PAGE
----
Mental health disorders begin before the age of 14 and 20% of children, globally, have mental health issues. And it’s time that we change the stigma attached to mental health and view it just like any other health problems.
According to CDC,
The term childhood mental disorder means all mental disorders that can be diagnosed and begin in childhood (for example, attention-deficit/hyperactivity disorder (ADHD), Tourette syndrome, behavior disorders, mood and anxiety disorders, autism spectrum disorders, substance use disorders, etc.). Mental disorders among children are described as serious changes in the ways children typically learn, behave, or handle their emotions. Symptoms usually start in early childhood, although some of the disorders may develop throughout the teenage years. The diagnosis is often made in the school years and sometimes earlier. However, some children with a mental disorder may not be recognized or diagnosed as having one.
Additionally, according to the data collected from 2005-2011:
Children aged 3-17 years had:
- ADHD (6.8%)
- Behavioral or conduct problems (3.5%)
- Anxiety (3.0%)
- Depression (2.1%)
- Autism spectrum disorders (1.1%)
- Tourette syndrome (0.2%) (among children aged 6–17 years)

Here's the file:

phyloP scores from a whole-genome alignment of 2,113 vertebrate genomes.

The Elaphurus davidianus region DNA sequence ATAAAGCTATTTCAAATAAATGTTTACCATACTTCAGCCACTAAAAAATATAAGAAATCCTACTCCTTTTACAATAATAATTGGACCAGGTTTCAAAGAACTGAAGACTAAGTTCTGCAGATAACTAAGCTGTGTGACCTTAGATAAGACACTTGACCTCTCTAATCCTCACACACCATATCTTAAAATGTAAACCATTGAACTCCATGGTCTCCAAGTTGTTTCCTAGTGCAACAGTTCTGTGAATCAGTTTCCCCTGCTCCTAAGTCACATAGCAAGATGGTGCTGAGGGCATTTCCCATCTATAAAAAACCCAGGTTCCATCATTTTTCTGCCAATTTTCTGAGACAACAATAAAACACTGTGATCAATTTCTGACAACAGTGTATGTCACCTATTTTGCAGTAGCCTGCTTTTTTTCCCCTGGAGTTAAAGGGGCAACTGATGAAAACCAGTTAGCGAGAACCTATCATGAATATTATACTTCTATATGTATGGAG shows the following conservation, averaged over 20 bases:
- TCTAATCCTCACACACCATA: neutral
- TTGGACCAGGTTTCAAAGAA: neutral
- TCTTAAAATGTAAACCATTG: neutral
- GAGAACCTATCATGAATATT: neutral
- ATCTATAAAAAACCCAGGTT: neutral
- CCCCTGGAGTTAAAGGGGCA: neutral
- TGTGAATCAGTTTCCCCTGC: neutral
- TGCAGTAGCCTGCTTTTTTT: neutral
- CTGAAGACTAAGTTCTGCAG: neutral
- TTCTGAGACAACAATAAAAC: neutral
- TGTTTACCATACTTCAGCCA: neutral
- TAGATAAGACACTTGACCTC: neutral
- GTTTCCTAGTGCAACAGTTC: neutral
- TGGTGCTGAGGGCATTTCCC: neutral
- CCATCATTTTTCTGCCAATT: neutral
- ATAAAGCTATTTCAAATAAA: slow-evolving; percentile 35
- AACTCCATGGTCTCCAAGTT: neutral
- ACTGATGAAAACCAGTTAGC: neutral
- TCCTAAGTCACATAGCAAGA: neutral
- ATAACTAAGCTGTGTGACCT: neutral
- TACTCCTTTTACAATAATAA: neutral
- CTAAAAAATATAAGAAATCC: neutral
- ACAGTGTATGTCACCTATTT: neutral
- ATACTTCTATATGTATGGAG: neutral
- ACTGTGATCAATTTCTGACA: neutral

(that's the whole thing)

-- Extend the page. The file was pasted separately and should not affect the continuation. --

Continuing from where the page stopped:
Adolescents aged 12–17 years had:
- Illicit drug use disorder in the past year (4.7%)
- Alcohol use disorder in the past year (4.2%)
- Cigarette dependence in the past month (2.8%)
But the problem is not just in the U.S. Click on the image below to enlarge to view global mental health facts.
What’s more important is that we approach children’s mental health with special care as there are many moving parts in diagnosing it correctly. Is little ‘Johnny’ acting out because he’s bored? Is it because he’s worried about school? A death in the family? Parents’ divorce? There are so many factors and causes to consider so we don’t mis-diagnose and mis-treat what might be a serious mental health issue or just simply a temporary behavioral problem.
Children’s Mental Health Talk with Vivian Nelson Melle
I discussed some of the causes, solutions, and resources with Vivian Nelson Melle, a behavioral consultant who works at an inner city elementary school in Phoenix, AZ about some of the questions I mentioned above in this week’s Wellness Wednesday.
We talked about:
- Why is mental health problems so prevalent these days?
- What are some factors that cause mental health problems, including diet.
- When is a child’s problem a real mental health issue and not just a discipline issue?
- What should parents look for in determining whether they need to seek professional help?
- What are some resources that parents can use?
- What are 3 things parents can do once they know their child has a mental health problem?
Watch the video below for some answers.